ECP un­der fire

The Pak Banker - - 4EDITORIAL - Na­jam Sethi

THE ECP is un­der fire from all sides. Par­lia­men­tar­i­ans are an­gry be­cause their ma­tric­u­la­tion and grad­u­a­tion de­grees are be­ing chal­lenged by the ECP with a view to dis­qual­i­fy­ing them from the forth­com­ing elec­tions. Sec­tions of the me­dia are an­gry for the op­po­site rea­son - they ac­cuse the ECP of not mov­ing sum­mar­ily enough in this di­rec­tion. And then there are some 'ed­u­ca­tion­al­ists' of the Mushar­raf era who now in­sist on ruth­lessly cleans­ing the sys­tem even though they didn't ap­ply strin­gent stan­dards of scru­tiny to can­di­dates in their own time. I'm afraid I don't agree with them.

For starters, it is quite ab­surd to ar­gue that the ECP is tilted in favour of the government and op­po­si­tion par­ties, hence the four pro­vin­cial com­mis­sion­ers should be sacked and new ones nom­i­nated by the SC. One, there is no ev­i­dence that any or all of the com­mis­sion­ers are guilty as charged. Two, they were all ap­pointed via a con­sti­tu­tional con­sen­sus be­tween the Leader of the House and Leader of the Op­po­si­tion.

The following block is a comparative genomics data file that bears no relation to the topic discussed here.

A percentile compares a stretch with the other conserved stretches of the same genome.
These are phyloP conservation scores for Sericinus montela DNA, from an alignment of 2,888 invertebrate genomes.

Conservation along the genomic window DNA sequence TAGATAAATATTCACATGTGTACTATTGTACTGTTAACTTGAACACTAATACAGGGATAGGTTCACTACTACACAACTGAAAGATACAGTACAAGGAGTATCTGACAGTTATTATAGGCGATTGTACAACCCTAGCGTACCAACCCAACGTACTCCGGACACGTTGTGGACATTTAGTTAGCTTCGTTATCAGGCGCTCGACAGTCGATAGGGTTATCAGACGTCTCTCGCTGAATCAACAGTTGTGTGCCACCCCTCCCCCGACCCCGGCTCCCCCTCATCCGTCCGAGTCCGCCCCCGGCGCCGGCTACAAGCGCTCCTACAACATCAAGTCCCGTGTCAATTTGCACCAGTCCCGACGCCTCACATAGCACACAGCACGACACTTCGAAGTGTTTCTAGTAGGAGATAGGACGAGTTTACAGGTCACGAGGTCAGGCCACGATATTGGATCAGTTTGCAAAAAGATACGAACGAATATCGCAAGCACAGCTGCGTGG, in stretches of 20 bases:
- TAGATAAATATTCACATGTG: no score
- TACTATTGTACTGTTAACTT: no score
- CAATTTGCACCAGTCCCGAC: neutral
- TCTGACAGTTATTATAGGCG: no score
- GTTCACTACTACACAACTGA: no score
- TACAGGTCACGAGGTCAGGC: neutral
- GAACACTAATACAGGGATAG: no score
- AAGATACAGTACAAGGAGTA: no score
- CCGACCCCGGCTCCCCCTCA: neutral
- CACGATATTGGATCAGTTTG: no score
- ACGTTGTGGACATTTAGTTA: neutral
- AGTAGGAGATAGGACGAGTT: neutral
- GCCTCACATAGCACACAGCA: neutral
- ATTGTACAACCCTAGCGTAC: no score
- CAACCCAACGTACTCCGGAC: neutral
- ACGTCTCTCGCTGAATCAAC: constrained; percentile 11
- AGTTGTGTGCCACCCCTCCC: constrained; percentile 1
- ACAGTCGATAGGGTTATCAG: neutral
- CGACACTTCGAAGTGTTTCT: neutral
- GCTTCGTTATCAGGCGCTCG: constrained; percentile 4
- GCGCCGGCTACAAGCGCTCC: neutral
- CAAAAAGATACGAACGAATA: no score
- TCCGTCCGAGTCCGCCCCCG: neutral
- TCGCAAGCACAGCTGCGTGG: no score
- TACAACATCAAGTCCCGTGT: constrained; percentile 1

Third, there is no con­sti­tu­tional way the SC can sack or ap­point them, short of declar­ing their ap­point­ment il­le­gal on some tech­ni­cal grounds (which the SC hasn't done) and then weigh­ing in af­ter the government and op­po­si­tion lead­ers and par­lia­men­tary com­mit­tee are all dead­locked (the chances of that hap­pen­ing are akin to those of a snow­ball in hell). So what's the hul­la­baloo about? The con­sti­tu­tional route has been fol­lowed. Those who don't like it should have ag­i­tated be­fore the laws were amended. Now, on the eve of the elec­tions, if they don't want to be ac­cused of want­ing to de­lay the gen­eral elec­tions by hook or by crook, they should lump it.